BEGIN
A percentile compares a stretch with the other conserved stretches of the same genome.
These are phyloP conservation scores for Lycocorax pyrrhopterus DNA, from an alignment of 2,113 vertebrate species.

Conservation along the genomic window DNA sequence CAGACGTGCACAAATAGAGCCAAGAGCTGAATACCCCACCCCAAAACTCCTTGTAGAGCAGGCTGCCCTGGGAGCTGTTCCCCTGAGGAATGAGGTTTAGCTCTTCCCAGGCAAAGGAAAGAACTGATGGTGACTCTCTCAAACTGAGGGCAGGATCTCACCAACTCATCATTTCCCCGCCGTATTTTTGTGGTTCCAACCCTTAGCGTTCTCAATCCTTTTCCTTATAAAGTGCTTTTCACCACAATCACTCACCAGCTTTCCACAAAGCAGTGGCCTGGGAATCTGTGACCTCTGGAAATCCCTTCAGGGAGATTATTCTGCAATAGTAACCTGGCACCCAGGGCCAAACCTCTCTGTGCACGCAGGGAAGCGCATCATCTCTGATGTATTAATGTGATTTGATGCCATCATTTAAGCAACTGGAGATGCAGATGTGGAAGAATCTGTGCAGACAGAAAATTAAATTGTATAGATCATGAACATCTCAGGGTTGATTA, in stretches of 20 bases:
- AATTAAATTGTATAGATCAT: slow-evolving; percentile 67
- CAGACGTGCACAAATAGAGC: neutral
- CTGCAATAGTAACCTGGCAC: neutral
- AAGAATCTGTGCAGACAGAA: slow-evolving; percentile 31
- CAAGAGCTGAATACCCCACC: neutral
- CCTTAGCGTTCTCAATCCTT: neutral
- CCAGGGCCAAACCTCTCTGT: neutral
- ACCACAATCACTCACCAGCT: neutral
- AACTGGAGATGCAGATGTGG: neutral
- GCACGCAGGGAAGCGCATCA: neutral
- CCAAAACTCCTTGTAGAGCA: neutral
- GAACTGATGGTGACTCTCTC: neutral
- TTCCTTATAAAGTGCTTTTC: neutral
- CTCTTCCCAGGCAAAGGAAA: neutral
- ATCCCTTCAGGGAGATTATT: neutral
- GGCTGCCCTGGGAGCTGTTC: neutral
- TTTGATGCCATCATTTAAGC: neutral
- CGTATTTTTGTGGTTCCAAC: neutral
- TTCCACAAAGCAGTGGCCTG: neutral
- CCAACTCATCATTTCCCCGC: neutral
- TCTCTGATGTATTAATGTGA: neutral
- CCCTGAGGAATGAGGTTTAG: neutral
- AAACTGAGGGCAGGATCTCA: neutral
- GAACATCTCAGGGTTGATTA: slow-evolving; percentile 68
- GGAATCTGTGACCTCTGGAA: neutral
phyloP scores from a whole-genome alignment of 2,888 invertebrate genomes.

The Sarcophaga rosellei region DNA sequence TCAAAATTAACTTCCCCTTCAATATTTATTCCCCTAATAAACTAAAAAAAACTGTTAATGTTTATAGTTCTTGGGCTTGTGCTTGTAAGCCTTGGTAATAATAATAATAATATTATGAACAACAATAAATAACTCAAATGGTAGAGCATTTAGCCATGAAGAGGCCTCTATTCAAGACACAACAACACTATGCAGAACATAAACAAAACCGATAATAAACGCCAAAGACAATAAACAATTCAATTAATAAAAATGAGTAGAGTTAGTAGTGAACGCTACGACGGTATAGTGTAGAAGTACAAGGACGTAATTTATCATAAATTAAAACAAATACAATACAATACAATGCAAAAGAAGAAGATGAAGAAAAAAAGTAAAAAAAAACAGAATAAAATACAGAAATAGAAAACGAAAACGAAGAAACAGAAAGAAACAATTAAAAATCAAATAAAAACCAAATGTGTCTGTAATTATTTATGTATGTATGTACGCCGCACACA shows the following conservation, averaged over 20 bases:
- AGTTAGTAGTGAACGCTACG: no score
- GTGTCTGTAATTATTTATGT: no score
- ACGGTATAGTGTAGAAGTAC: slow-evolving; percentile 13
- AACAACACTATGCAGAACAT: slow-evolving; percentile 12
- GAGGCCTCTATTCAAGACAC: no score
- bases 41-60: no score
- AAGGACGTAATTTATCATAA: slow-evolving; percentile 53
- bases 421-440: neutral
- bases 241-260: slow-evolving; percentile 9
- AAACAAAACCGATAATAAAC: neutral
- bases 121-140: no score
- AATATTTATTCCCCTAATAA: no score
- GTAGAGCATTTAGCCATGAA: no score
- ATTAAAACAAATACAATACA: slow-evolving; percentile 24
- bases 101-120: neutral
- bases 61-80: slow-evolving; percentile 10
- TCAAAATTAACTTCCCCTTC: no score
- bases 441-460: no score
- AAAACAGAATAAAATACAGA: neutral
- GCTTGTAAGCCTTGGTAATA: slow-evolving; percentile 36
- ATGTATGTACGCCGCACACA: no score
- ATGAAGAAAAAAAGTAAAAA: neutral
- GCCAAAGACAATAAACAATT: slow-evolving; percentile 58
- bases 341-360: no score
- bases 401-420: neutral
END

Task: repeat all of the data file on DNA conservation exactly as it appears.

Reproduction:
A percentile compares a stretch with the other conserved stretches of the same genome.
These are phyloP conservation scores for Lycocorax pyrrhopterus DNA, from an alignment of 2,113 vertebrate species.

Conservation along the genomic window DNA sequence CAGACGTGCACAAATAGAGCCAAGAGCTGAATACCCCACCCCAAAACTCCTTGTAGAGCAGGCTGCCCTGGGAGCTGTTCCCCTGAGGAATGAGGTTTAGCTCTTCCCAGGCAAAGGAAAGAACTGATGGTGACTCTCTCAAACTGAGGGCAGGATCTCACCAACTCATCATTTCCCCGCCGTATTTTTGTGGTTCCAACCCTTAGCGTTCTCAATCCTTTTCCTTATAAAGTGCTTTTCACCACAATCACTCACCAGCTTTCCACAAAGCAGTGGCCTGGGAATCTGTGACCTCTGGAAATCCCTTCAGGGAGATTATTCTGCAATAGTAACCTGGCACCCAGGGCCAAACCTCTCTGTGCACGCAGGGAAGCGCATCATCTCTGATGTATTAATGTGATTTGATGCCATCATTTAAGCAACTGGAGATGCAGATGTGGAAGAATCTGTGCAGACAGAAAATTAAATTGTATAGATCATGAACATCTCAGGGTTGATTA, in stretches of 20 bases:
- AATTAAATTGTATAGATCAT: slow-evolving; percentile 67
- CAGACGTGCACAAATAGAGC: neutral
- CTGCAATAGTAACCTGGCAC: neutral
- AAGAATCTGTGCAGACAGAA: slow-evolving; percentile 31
- CAAGAGCTGAATACCCCACC: neutral
- CCTTAGCGTTCTCAATCCTT: neutral
- CCAGGGCCAAACCTCTCTGT: neutral
- ACCACAATCACTCACCAGCT: neutral
- AACTGGAGATGCAGATGTGG: neutral
- GCACGCAGGGAAGCGCATCA: neutral
- CCAAAACTCCTTGTAGAGCA: neutral
- GAACTGATGGTGACTCTCTC: neutral
- TTCCTTATAAAGTGCTTTTC: neutral
- CTCTTCCCAGGCAAAGGAAA: neutral
- ATCCCTTCAGGGAGATTATT: neutral
- GGCTGCCCTGGGAGCTGTTC: neutral
- TTTGATGCCATCATTTAAGC: neutral
- CGTATTTTTGTGGTTCCAAC: neutral
- TTCCACAAAGCAGTGGCCTG: neutral
- CCAACTCATCATTTCCCCGC: neutral
- TCTCTGATGTATTAATGTGA: neutral
- CCCTGAGGAATGAGGTTTAG: neutral
- AAACTGAGGGCAGGATCTCA: neutral
- GAACATCTCAGGGTTGATTA: slow-evolving; percentile 68
- GGAATCTGTGACCTCTGGAA: neutral
phyloP scores from a whole-genome alignment of 2,888 invertebrate genomes.

The Sarcophaga rosellei region DNA sequence TCAAAATTAACTTCCCCTTCAATATTTATTCCCCTAATAAACTAAAAAAAACTGTTAATGTTTATAGTTCTTGGGCTTGTGCTTGTAAGCCTTGGTAATAATAATAATAATATTATGAACAACAATAAATAACTCAAATGGTAGAGCATTTAGCCATGAAGAGGCCTCTATTCAAGACACAACAACACTATGCAGAACATAAACAAAACCGATAATAAACGCCAAAGACAATAAACAATTCAATTAATAAAAATGAGTAGAGTTAGTAGTGAACGCTACGACGGTATAGTGTAGAAGTACAAGGACGTAATTTATCATAAATTAAAACAAATACAATACAATACAATGCAAAAGAAGAAGATGAAGAAAAAAAGTAAAAAAAAACAGAATAAAATACAGAAATAGAAAACGAAAACGAAGAAACAGAAAGAAACAATTAAAAATCAAATAAAAACCAAATGTGTCTGTAATTATTTATGTATGTATGTACGCCGCACACA shows the following conservation, averaged over 20 bases:
- AGTTAGTAGTGAACGCTACG: no score
- GTGTCTGTAATTATTTATGT: no score
- ACGGTATAGTGTAGAAGTAC: slow-evolving; percentile 13
- AACAACACTATGCAGAACAT: slow-evolving; percentile 12
- GAGGCCTCTATTCAAGACAC: no score
- bases 41-60: no score
- AAGGACGTAATTTATCATAA: slow-evolving; percentile 53
- bases 421-440: neutral
- bases 241-260: slow-evolving; percentile 9
- AAACAAAACCGATAATAAAC: neutral
- bases 121-140: no score
- AATATTTATTCCCCTAATAA: no score
- GTAGAGCATTTAGCCATGAA: no score
- ATTAAAACAAATACAATACA: slow-evolving; percentile 24
- bases 101-120: neutral
- bases 61-80: slow-evolving; percentile 10
- TCAAAATTAACTTCCCCTTC: no score
- bases 441-460: no score
- AAAACAGAATAAAATACAGA: neutral
- GCTTGTAAGCCTTGGTAATA: slow-evolving; percentile 36
- ATGTATGTACGCCGCACACA: no score
- ATGAAGAAAAAAAGTAAAAA: neutral
- GCCAAAGACAATAAACAATT: slow-evolving; percentile 58
- bases 341-360: no score
- bases 401-420: neutral